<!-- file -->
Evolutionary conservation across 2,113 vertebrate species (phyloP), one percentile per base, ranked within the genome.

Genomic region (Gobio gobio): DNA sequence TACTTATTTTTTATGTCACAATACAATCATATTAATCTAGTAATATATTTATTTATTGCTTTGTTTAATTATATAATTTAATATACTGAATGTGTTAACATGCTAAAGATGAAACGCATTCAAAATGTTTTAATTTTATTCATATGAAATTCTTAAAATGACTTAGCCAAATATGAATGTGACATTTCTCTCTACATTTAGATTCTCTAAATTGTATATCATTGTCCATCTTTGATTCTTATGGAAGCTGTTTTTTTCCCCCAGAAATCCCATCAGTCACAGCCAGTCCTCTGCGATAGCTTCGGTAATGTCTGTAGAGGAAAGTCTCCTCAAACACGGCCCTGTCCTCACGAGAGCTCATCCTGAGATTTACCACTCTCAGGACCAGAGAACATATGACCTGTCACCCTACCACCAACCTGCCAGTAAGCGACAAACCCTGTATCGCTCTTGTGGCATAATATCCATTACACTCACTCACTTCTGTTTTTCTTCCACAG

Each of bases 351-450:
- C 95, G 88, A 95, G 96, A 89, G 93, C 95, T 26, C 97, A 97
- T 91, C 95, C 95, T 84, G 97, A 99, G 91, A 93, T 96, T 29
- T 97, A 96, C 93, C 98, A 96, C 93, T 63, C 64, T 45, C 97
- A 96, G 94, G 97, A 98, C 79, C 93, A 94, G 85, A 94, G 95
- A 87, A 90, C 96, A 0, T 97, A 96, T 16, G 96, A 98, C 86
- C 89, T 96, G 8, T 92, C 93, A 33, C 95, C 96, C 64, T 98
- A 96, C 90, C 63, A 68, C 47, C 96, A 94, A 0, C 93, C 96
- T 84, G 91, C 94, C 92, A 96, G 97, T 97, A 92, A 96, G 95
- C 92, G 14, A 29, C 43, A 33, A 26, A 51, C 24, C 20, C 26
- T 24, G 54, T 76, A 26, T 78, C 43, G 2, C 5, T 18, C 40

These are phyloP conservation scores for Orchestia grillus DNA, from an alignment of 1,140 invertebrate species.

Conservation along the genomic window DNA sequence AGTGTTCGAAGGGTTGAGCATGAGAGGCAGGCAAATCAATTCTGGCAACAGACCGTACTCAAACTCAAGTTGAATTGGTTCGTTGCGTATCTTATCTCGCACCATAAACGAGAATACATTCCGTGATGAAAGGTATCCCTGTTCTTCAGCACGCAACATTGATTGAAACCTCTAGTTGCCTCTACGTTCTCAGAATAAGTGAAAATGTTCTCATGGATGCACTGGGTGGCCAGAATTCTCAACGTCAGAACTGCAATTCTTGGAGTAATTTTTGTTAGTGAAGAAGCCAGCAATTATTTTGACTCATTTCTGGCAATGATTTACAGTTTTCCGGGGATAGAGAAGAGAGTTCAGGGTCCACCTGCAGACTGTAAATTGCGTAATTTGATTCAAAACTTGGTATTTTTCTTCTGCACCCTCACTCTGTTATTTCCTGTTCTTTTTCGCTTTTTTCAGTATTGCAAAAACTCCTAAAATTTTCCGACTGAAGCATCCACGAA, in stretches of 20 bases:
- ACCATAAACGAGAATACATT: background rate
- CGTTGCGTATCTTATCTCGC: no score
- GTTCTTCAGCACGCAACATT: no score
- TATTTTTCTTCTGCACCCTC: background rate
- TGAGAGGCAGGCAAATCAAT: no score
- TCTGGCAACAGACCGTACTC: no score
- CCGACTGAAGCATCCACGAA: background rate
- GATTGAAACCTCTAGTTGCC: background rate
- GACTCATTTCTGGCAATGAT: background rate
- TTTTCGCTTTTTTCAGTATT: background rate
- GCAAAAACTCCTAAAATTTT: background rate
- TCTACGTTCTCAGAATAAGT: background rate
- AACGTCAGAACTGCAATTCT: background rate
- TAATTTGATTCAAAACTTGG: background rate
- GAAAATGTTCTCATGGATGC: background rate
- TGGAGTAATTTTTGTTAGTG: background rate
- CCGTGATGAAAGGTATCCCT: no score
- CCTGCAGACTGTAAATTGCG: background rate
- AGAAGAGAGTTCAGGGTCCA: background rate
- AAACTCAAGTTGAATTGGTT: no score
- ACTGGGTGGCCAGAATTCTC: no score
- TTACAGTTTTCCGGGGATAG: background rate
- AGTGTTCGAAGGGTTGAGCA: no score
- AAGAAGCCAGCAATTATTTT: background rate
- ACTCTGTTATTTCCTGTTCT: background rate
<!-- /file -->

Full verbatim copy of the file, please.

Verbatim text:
Evolutionary conservation across 2,113 vertebrate species (phyloP), one percentile per base, ranked within the genome.

Genomic region (Gobio gobio): DNA sequence TACTTATTTTTTATGTCACAATACAATCATATTAATCTAGTAATATATTTATTTATTGCTTTGTTTAATTATATAATTTAATATACTGAATGTGTTAACATGCTAAAGATGAAACGCATTCAAAATGTTTTAATTTTATTCATATGAAATTCTTAAAATGACTTAGCCAAATATGAATGTGACATTTCTCTCTACATTTAGATTCTCTAAATTGTATATCATTGTCCATCTTTGATTCTTATGGAAGCTGTTTTTTTCCCCCAGAAATCCCATCAGTCACAGCCAGTCCTCTGCGATAGCTTCGGTAATGTCTGTAGAGGAAAGTCTCCTCAAACACGGCCCTGTCCTCACGAGAGCTCATCCTGAGATTTACCACTCTCAGGACCAGAGAACATATGACCTGTCACCCTACCACCAACCTGCCAGTAAGCGACAAACCCTGTATCGCTCTTGTGGCATAATATCCATTACACTCACTCACTTCTGTTTTTCTTCCACAG

Each of bases 351-450:
- C 95, G 88, A 95, G 96, A 89, G 93, C 95, T 26, C 97, A 97
- T 91, C 95, C 95, T 84, G 97, A 99, G 91, A 93, T 96, T 29
- T 97, A 96, C 93, C 98, A 96, C 93, T 63, C 64, T 45, C 97
- A 96, G 94, G 97, A 98, C 79, C 93, A 94, G 85, A 94, G 95
- A 87, A 90, C 96, A 0, T 97, A 96, T 16, G 96, A 98, C 86
- C 89, T 96, G 8, T 92, C 93, A 33, C 95, C 96, C 64, T 98
- A 96, C 90, C 63, A 68, C 47, C 96, A 94, A 0, C 93, C 96
- T 84, G 91, C 94, C 92, A 96, G 97, T 97, A 92, A 96, G 95
- C 92, G 14, A 29, C 43, A 33, A 26, A 51, C 24, C 20, C 26
- T 24, G 54, T 76, A 26, T 78, C 43, G 2, C 5, T 18, C 40

These are phyloP conservation scores for Orchestia grillus DNA, from an alignment of 1,140 invertebrate species.

Conservation along the genomic window DNA sequence AGTGTTCGAAGGGTTGAGCATGAGAGGCAGGCAAATCAATTCTGGCAACAGACCGTACTCAAACTCAAGTTGAATTGGTTCGTTGCGTATCTTATCTCGCACCATAAACGAGAATACATTCCGTGATGAAAGGTATCCCTGTTCTTCAGCACGCAACATTGATTGAAACCTCTAGTTGCCTCTACGTTCTCAGAATAAGTGAAAATGTTCTCATGGATGCACTGGGTGGCCAGAATTCTCAACGTCAGAACTGCAATTCTTGGAGTAATTTTTGTTAGTGAAGAAGCCAGCAATTATTTTGACTCATTTCTGGCAATGATTTACAGTTTTCCGGGGATAGAGAAGAGAGTTCAGGGTCCACCTGCAGACTGTAAATTGCGTAATTTGATTCAAAACTTGGTATTTTTCTTCTGCACCCTCACTCTGTTATTTCCTGTTCTTTTTCGCTTTTTTCAGTATTGCAAAAACTCCTAAAATTTTCCGACTGAAGCATCCACGAA, in stretches of 20 bases:
- ACCATAAACGAGAATACATT: background rate
- CGTTGCGTATCTTATCTCGC: no score
- GTTCTTCAGCACGCAACATT: no score
- TATTTTTCTTCTGCACCCTC: background rate
- TGAGAGGCAGGCAAATCAAT: no score
- TCTGGCAACAGACCGTACTC: no score
- CCGACTGAAGCATCCACGAA: background rate
- GATTGAAACCTCTAGTTGCC: background rate
- GACTCATTTCTGGCAATGAT: background rate
- TTTTCGCTTTTTTCAGTATT: background rate
- GCAAAAACTCCTAAAATTTT: background rate
- TCTACGTTCTCAGAATAAGT: background rate
- AACGTCAGAACTGCAATTCT: background rate
- TAATTTGATTCAAAACTTGG: background rate
- GAAAATGTTCTCATGGATGC: background rate
- TGGAGTAATTTTTGTTAGTG: background rate
- CCGTGATGAAAGGTATCCCT: no score
- CCTGCAGACTGTAAATTGCG: background rate
- AGAAGAGAGTTCAGGGTCCA: background rate
- AAACTCAAGTTGAATTGGTT: no score
- ACTGGGTGGCCAGAATTCTC: no score
- TTACAGTTTTCCGGGGATAG: background rate
- AGTGTTCGAAGGGTTGAGCA: no score
- AAGAAGCCAGCAATTATTTT: background rate
- ACTCTGTTATTTCCTGTTCT: background rate